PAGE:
- Build Back Better Negotiations Face Legislative Competition as Congress Returns from Break with Full Agenda
- Lawmakers Call for Extensions to Medicare Telehealth Waivers in February Omnibus
- Survey Highlights Education Gap, Shift In Consumer Attitudes on Short-Term Plans
Build Back Better Negotiations Face Legislative Competition as Congress Returns from Break with Full Agenda
Congress returned from break this week with a heavy agenda, including continued discussions on President Joe Biden’s Build Back Better plan, the ongoing crisis in Ukraine, as well as the likely nomination of a Supreme Court justice. According to some lawmakers and staff, it’s becoming more and more likely that BBB negotiations would be sidelined while more time-sensitive items are prioritized.
Sen. Joe Manchin (D-W.Va.), who spoke on the West Virginia radio show “Talkline with Hoppy Kercheval”, last week, explained that Build Back Better negotiations are on the table to be discussed. Manchin had blocked negotiations back in December 2021, claiming that the plan was too expensive and would worsen inflation.
“They’ve been reaching out and everything. We haven’t sat down physically and started to enter negotiations.” Democratic leaders have pressed Manchin to continue negotiations while his vote remains to be the only way to break the tie. (InsideHealthPolicy)
Some Democratic lawmakers have expressed interest in either passing Build Back Better in pieces or as a single, scaled-back budget reconciliation bill. Where the process to build a reconciliation package is long, and the party would only get one opportunity to use it, some lawmakers have expressed little interest in passing pieces of the bill. Senate Finance Committee Chair Ron Wyden (D-Ore.) said government drug price controls will likely be packaged with tax incentives for clean energy in a smaller budget reconciliation bill. (InsideHealthPolicy)
Lawmakers Call for Extensions to Medicare Telehealth Waivers in February Omnibus
A bipartisan group of lawmakers is calling for an extension to the pandemic telehealth waivers as part of February’s must-pass omnibus legislation while they work to pass permanent telehealth legislation. In a letter to congressional leaders, Sens. Brian Schatz (D-Hawaii) and Roger Wicker (R-Miss.) cited that the extension of these benefits would also provide additional time to collect and analyze data on how the use of Medicare telehealth has evolved in the last couple of years, where prior to the pandemic its use wasn’t nearly as high.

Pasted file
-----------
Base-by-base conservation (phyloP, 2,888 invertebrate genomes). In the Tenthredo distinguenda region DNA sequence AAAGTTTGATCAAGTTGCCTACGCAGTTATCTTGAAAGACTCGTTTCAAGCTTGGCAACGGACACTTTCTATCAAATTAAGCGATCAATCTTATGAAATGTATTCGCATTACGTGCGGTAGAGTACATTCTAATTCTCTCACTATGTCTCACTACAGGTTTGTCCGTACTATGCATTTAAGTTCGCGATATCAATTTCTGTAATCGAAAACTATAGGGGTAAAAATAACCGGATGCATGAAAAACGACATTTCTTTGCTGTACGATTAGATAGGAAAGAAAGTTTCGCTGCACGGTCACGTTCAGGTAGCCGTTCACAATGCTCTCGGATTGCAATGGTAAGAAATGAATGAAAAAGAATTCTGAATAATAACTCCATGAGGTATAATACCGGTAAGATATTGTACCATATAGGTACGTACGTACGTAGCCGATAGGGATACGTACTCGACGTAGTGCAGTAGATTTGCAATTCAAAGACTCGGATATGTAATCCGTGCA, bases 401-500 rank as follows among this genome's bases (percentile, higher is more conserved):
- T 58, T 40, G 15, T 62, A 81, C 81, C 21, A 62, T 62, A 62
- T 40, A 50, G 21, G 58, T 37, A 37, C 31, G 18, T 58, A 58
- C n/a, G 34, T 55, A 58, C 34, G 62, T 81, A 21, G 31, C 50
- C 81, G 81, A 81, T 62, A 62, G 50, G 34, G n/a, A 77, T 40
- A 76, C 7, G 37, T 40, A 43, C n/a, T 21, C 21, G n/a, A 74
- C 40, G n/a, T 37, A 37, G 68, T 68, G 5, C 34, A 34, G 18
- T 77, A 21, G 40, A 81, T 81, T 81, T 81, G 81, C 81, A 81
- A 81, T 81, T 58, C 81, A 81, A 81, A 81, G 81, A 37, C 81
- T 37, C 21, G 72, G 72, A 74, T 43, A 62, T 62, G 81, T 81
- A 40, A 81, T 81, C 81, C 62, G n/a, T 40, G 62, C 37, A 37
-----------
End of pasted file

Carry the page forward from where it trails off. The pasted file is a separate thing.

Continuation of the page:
“Without more definitive knowledge about the duration of the pandemic and Medicare’s long-term coverage of telehealth, many organizations have been hesitant to fully invest in telehealth,” the letter explains. “An extension of the telehealth authorities would provide assurance that the investments will be sustainable over the long term. It would also reassure patients that their care will not end abruptly.” (InsideHealthPolicy)
Other organizations have expressed support for extending the telehealth waivers into 2024. A coalition of more than 330 healthcare and industry organizations, including the Alliance for Connected Care, American Telemedicine Association, and the College of Healthcare Information Management Executives, penned a letter to Congress asking lawmakers to “ensure millions of Americans don’t lose access to this care” and take action to enact comprehensive telehealth reform. The coalition noted that while the Biden administration can elect to extend the COVID-19 public health emergency, the PHE’s 90-day renewal cycle creates significant uncertainty for the U.S. healthcare system.
Survey Highlights Education Gap, Shift In Consumer Attitudes on Short-Term Plans
Results from a recent Leukemia & Lymphoma Society survey report that many Americans are unaware of the risks associated with short-term, limited-duration health insurance plans. Responses to the survey indicated that as respondents became more educated on the policies of the plans, the more negative they felt towards them by the end of the survey, a point that LLS plans to lean on as it advocates for more restrictions on the plans at the state and federal level.
According to the survey, 11% of respondents said at the beginning of the survey that they were aware of short-term plans. After respondents were given a description of the plans, explaining that while short term plans can be advertised as good, low-cost insurance they don’t necessarily have to follow the same rules as comprehensive insurance and can deny or limit coverage, a total of 79% of respondents said that the plans should be required to follow the same rules as traditional insurance.
Most significantly, the results showed that as respondents to the survey became more educated about the plans and their policies, the more negative consumers became towards the plans by the end of the survey. Lucy Culp, executive director of state government affairs, explains that LLS commissioned the survey to get a deeper understanding of consumers’ opinions of short-term plans. (InsideHealthPolicy)
Additionally, 82% of survey respondents said agents/brokers are responsible for the quality of plans they sell, and 88% said brokers should warn consumers about potentially inadequate plans. Consequentially, 69% of respondents agreed that brokers could face harm to their reputations for selling plans that might look cheaper at the outset but fail to pay for services down the road. (InsideHealthPolicy)